7 Topics to Stay Away from on A First Date
Here’s a tip for daters over 50 to remember: Some topics are never okay for a first date. Never! That's not to say that they aren't tempting, but learn to avoid these subjects. They rarely reflect well on you, and there's time for tough topics later — but if you bring them up now, there may not be a later. Here they are, in descending order of danger:
Why your ex was so terrible: It doesn’t matter if your ex was the worst person on the planet — don't go there. Even if you have true stories that would curl the hair of anyone listening, the ultimate impact is one of distaste.
This thought will occur to your listener: Maybe this person brings out the worst in someone! or, I wonder what the ex's side of the story is... .
The money you lost in your latest divorce: There are two offenses here. One, complaining about money, even if you were economically pillaged, isn't a good idea. Your listener may feel that you're cheap, overly materialistic, or just not being fair. Even if your date commiserates, the impact is sordid.
This gets further compounded if you've been married multiple times. Divorce happens, so people understand once they know you. But in the beginning, your date may feel that she can't be special in your life, and you eventually end up blaming your partners instead of being thoughtful about your own role in making a relationship work.
Portraying your dead or divorced ex-spouse as a saint: Don't create an icon of your deceased spouse. If you feel that you must talk about your beloved ex-spouse, then you're probably not ready to date again.
That's okay. There's no shame in realizing that you aren't emotionally ready to let another person back into your heart. But it's not fair to be with a new person, especially on a first date, and have your heart and mind elsewhere.
You may, however, just be talking about your ex because so much of your life was intertwined with her. It's understandable, but avoid it because it will make your date feel that you're not emotionally free yet. It's even worse if you only speak of how amazing, fabulous, kind, and loving your partner was. Who's brave enough to try and compete with someone who has achieved sainthood in her ex-spouse's mind?!
When talking about your past, use the word I as opposed to we — even if you're describing something that you and your ex did together. If you use the word we all the time, you'll make your date feel like you still think of yourself as part of a couple.
Health: If you feel your date is a compassionate person, you may be tempted to share some of your physical challenges with her. This isn't a good idea because you're telling her that you are or have been physically vulnerable, and this could scare her away.
After she gets to know you, she may be willing to take on everything about you — including a serious illness — but if you set up a frightening picture of your health on hello, she may think it's safer to avoid you. You don't owe her all this information now. Later, probably, but not now.
If you're a jock and you seek someone who is very active, ask her whether she likes to hike. If she does, you can talk about specific hikes she or you have taken, and that should tell you enough about her level of ability to enjoy the same activities that you do.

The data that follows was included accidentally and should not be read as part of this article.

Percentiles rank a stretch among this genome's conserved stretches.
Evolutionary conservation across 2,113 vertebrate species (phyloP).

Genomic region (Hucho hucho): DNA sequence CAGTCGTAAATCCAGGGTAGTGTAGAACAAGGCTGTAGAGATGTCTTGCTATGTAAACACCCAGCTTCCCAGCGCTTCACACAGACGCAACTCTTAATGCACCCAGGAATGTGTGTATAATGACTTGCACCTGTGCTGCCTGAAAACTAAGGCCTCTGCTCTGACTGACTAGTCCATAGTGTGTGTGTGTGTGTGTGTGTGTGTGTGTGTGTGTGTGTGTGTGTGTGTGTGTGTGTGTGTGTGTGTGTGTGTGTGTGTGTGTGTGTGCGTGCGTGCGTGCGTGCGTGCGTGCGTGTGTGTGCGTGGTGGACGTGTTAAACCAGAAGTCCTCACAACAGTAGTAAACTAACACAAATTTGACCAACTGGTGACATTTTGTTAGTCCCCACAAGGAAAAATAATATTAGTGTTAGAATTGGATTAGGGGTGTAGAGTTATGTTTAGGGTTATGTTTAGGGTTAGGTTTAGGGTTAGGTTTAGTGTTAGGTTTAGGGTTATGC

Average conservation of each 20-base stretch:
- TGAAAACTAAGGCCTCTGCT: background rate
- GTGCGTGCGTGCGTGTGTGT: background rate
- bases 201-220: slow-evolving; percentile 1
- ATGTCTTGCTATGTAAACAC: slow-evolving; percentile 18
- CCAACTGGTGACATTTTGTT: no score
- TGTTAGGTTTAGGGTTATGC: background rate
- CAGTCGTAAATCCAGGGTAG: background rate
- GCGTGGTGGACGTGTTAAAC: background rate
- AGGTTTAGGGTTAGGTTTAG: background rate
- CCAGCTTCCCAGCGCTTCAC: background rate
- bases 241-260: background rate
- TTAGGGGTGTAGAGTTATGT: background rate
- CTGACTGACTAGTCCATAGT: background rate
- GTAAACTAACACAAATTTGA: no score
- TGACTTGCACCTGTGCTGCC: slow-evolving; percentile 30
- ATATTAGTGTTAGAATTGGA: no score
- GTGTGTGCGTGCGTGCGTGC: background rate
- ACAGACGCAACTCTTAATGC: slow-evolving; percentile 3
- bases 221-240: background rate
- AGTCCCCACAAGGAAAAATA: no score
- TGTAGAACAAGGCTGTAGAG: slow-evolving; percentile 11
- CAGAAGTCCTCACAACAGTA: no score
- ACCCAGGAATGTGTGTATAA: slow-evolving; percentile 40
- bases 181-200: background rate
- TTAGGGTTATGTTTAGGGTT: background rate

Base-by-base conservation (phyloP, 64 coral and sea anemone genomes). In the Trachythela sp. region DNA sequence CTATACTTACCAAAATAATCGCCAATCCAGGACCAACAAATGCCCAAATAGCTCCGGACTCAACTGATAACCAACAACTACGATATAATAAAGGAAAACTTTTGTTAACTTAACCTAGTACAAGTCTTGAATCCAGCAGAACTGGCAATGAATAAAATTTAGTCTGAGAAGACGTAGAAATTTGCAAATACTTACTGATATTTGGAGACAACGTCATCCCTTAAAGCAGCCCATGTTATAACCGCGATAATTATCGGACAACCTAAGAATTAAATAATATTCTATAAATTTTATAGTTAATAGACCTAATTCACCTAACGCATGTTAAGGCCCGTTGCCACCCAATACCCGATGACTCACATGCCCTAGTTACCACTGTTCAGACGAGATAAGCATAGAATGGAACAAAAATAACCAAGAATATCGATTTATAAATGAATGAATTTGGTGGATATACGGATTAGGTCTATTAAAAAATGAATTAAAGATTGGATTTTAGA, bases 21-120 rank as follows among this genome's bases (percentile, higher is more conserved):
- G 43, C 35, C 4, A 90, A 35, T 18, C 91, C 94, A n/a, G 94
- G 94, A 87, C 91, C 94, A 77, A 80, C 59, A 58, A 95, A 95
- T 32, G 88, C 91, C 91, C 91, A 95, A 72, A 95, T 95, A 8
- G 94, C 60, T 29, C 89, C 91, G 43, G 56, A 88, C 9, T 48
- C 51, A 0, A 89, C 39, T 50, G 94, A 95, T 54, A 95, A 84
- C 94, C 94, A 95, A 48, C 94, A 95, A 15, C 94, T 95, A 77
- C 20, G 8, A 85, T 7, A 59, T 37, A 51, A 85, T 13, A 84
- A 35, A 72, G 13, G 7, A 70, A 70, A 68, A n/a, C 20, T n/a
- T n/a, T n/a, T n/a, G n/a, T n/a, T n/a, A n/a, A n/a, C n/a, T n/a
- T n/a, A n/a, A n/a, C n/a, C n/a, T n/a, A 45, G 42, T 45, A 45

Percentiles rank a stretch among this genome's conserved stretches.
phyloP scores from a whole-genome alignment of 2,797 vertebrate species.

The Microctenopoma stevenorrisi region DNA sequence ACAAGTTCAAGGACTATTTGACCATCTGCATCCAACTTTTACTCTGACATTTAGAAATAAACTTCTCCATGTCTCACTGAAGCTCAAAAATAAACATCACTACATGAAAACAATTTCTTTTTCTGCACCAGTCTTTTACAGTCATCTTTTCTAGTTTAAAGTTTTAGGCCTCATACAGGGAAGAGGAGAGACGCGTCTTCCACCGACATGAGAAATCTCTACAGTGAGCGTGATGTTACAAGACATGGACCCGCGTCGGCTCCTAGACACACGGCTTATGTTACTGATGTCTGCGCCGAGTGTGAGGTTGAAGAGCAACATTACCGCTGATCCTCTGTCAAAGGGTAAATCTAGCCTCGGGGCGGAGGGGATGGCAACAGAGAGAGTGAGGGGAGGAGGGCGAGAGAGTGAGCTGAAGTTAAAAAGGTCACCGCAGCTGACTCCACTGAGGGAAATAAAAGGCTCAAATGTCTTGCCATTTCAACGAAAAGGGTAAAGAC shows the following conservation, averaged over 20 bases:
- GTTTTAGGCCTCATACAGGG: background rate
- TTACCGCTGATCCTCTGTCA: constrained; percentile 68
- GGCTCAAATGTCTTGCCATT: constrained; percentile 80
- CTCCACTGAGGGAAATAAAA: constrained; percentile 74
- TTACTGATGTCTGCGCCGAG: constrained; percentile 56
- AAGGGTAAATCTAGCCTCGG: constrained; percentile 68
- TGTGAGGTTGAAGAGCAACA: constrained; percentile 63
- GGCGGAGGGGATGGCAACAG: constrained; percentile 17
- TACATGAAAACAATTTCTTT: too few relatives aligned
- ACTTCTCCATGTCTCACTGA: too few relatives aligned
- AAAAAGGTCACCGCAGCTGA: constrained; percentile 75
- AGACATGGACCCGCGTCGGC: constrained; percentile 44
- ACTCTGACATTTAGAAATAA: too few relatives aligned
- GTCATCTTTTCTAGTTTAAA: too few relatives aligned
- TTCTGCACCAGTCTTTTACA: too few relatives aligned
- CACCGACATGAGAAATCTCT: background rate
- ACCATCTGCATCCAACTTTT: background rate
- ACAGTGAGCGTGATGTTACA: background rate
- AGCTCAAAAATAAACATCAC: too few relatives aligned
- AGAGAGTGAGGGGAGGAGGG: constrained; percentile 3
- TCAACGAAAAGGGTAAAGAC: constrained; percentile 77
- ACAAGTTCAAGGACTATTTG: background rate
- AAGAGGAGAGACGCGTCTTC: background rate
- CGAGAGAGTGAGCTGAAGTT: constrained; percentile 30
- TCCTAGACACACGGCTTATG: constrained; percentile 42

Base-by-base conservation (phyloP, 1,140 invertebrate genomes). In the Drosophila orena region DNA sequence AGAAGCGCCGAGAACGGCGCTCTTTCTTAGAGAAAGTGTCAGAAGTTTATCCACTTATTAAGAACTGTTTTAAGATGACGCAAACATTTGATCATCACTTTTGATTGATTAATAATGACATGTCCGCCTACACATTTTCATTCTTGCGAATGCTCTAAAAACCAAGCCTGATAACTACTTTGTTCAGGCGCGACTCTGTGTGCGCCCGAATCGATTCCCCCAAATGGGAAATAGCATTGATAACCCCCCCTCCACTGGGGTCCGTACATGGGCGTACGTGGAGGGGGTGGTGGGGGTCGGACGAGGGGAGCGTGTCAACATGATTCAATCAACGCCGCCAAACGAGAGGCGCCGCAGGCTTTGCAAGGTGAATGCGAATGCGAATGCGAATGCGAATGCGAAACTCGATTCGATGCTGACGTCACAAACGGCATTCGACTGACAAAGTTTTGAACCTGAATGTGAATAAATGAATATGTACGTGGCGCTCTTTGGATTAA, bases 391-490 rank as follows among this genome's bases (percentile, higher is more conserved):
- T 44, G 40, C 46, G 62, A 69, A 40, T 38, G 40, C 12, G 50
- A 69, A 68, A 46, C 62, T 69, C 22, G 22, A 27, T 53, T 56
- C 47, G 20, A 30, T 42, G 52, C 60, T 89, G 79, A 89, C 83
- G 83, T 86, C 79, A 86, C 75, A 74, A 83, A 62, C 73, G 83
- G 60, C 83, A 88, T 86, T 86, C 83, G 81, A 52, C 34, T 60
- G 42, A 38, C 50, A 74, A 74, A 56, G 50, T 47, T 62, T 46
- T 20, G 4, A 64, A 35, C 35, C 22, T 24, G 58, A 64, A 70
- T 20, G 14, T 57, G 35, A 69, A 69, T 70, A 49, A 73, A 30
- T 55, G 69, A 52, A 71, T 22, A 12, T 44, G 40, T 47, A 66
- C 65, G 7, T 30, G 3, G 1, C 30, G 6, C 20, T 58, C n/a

Sex: Keep it zipped when it comes to sex. It doesn’t matter if she's dressed like a sexy babe or he has bedroom eyes, a first date should avoid the topic of sex at all costs. There have been plenty of derailed first dates on which a man — and less often, a woman — brings up how important sex is and what he expects out of a partner.
In general, he grosses out or scares his prospective partner. Unless you're just looking for a hookup and know that's what your date wants too, this topic is almost guaranteed to turn off the other person. So even someone who loves sex is likely to cross you off the list.
Kids: It's okay to talk about your children — but just a little. You don't want your date to think that you're just looking for someone to parent or grandparent with! So:
Don't show more than one picture of your kids or grandkids.
Don't rhapsodize about their lives, trips you've taken together, and so on.
Don't mention that they would have to approve of any serious relationship.
Just say you love your kids and other kids (if you do), and you have a good relationship with them and their families (if you do).
Remember to avoid the tough stuff. If your child has challenging health, has been in trouble with the police, is neurotic — whatever — leave it be. Again, you want this date to be about the joy of discovery and having fun together. If you're suited for each other, you'll talk about these and other issues as the relationship deepens.
Money: You can talk about your job, your trips, and your hobbies, and these topics will reveal whether you have discretionary income and also tell you something about your partner's lifestyle.
But any direct questions such as How much do you earn? or Has it been economically hard on you being a single mother? are a very bad idea. People don't want to feel that they're being assessed as a potential business partner, an economic life jacket, or a lifestyle bonanza.
Stay in the present. Talk about each other and what you're doing. Don't bring up the past too many times except as a charming or illustrative anecdote that helps your date understand who you are now. Don't weigh this first date down with sad details or the glowing memory of a deceased spouse. Create fun, laughter, insight, and warmth.